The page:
Lab Lightness

Lab color mode can be used for brightness, contrast, and color enhancements in somewhat different ways than RGB mode. Where RGB mode provides a composite channel (RGB) that is composed of red, green and blue channels, Lab mode provides a composite channel (Lab) that is a composite of Lightness, “a” and “b.” The a and b channels encode the color information, while the Lightness channel, as it name suggests, encodes the grayscale values.

Image of a man, showing Lab and lightness channels

Sample image with Lab and lightness channels

Continue reading ‘Lab Lightness’

Fresnel Ring Moires

This Processing applet shows how overlapping Fresnel rings create moirĂ© patterns that are either straight lines or Fresnel rings. The animation moves the two Fresnel rings together and apart at a constant rate, but the moirĂ© patterns accelerate and decelerate. Animation works best when your browser isn’t doing a lot of other tasks that interrupt the applet–download it for best results.

Click in the applet and type “m” to use the mouse to drag the rings left and right. Type “a” to animate again. Source Code: moire. Made with Processing.

The Fresnel rings are drawn with circles using different stroke widths and no fill. The stroke widths derived by subtracting the diameters of a series of circles proportional to successive square roots of a sequence of integers 1..N.

  for (int i = 0; i < rings; i++) {
    diameters[i] = (float) Math.sqrt(i + 1) * max_diameter;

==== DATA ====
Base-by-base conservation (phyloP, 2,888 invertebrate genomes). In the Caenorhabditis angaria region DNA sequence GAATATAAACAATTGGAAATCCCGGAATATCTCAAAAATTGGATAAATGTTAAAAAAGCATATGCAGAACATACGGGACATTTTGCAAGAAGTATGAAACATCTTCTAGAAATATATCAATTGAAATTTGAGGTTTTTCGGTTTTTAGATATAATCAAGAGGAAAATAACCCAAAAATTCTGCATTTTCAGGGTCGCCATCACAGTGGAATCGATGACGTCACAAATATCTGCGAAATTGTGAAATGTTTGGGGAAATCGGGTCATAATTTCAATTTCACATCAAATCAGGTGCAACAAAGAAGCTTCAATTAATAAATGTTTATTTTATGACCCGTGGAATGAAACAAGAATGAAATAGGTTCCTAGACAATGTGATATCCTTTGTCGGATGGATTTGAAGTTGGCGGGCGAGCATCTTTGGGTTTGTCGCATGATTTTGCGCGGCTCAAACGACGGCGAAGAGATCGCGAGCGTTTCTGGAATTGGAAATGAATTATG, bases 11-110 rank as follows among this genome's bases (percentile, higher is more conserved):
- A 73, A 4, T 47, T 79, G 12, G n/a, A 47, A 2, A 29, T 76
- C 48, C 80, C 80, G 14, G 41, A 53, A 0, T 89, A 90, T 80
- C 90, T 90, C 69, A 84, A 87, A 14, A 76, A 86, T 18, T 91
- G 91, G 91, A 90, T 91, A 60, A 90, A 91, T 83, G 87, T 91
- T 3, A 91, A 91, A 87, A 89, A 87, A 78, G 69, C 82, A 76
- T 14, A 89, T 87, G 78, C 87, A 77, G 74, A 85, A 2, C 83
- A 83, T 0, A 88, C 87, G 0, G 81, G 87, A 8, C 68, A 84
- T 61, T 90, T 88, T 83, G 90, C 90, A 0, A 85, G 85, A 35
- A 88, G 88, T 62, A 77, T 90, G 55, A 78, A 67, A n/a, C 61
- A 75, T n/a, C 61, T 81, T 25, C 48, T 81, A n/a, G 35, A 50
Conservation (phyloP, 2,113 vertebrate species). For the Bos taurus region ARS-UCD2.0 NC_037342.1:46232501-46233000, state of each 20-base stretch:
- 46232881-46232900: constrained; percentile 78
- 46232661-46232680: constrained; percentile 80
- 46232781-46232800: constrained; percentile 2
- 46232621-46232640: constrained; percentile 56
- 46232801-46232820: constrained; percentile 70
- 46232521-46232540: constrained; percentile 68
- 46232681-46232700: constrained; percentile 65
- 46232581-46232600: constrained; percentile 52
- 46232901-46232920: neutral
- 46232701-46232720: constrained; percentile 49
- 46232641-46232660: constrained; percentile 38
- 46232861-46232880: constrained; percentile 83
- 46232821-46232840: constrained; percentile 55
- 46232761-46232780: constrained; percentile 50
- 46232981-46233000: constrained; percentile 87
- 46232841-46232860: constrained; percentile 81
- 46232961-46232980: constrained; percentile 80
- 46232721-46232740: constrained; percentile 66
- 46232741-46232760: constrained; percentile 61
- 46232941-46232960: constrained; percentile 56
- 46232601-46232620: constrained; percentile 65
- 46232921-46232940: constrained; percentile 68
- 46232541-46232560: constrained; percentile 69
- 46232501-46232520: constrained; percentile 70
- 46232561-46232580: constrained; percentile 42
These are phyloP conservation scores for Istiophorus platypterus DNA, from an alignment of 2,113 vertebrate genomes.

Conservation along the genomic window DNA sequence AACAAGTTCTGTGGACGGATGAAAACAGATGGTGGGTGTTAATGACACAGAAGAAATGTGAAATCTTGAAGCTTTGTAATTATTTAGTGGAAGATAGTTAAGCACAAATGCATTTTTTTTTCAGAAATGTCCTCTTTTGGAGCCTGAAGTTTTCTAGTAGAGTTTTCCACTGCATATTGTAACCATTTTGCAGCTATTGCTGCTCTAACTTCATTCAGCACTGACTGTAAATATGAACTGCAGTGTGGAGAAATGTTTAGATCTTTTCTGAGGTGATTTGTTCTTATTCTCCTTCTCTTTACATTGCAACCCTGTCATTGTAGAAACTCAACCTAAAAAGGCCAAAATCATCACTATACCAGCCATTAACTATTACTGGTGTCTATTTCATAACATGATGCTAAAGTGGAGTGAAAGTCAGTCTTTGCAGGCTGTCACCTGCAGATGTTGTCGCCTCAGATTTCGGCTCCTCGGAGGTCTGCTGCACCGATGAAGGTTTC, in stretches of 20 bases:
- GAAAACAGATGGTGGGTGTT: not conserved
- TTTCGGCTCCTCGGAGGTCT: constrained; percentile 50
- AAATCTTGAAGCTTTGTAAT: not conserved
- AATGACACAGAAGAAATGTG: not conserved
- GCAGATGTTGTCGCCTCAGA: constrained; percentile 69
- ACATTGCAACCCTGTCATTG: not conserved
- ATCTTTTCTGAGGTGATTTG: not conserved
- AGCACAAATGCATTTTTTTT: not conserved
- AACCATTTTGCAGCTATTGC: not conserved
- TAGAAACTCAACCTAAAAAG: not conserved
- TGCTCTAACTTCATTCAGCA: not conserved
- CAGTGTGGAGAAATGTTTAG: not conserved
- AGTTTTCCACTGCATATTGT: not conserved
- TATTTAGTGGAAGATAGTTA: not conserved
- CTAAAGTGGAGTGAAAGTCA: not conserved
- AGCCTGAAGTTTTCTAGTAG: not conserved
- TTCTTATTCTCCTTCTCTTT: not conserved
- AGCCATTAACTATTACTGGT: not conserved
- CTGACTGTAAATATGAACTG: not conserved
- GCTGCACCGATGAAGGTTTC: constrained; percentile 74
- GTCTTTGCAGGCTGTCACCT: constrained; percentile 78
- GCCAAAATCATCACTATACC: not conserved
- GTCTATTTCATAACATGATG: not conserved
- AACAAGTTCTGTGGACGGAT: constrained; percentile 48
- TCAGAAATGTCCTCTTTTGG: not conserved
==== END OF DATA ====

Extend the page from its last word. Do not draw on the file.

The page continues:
Fresnel lenses are composed of prisms arrayed in Fresnel rings. In the 50s, plastic lens that you could slap onto your teevee to magnify the picture were popular. Large ones are used in solar cookers. The advantage over regular lenses is that Fresnels can be much lighter. They can also be built of modules that fit into a frame--this made them very efficient for focusing lighthouse lights, as they could be transported in sections and assembled on site.

Incidentally, putting a Java applet (from Processing) into a WordPress post was not simple. Following advice in the Processing forum, I resorted to the (deprecated) <applet> tag instead of using the markup generated by Processing. If anyone knows how to use that more current markup (or something similar), please post a comment. I had to do my final edits in the HTML editor and insert the <applet> tag with no linebreaks. Do not go back the visual editor if you do this--it will clobber the applet markup (you could probably fine tune MCEdit to get around this).

You can see this applet its own page, generated by Processing, here.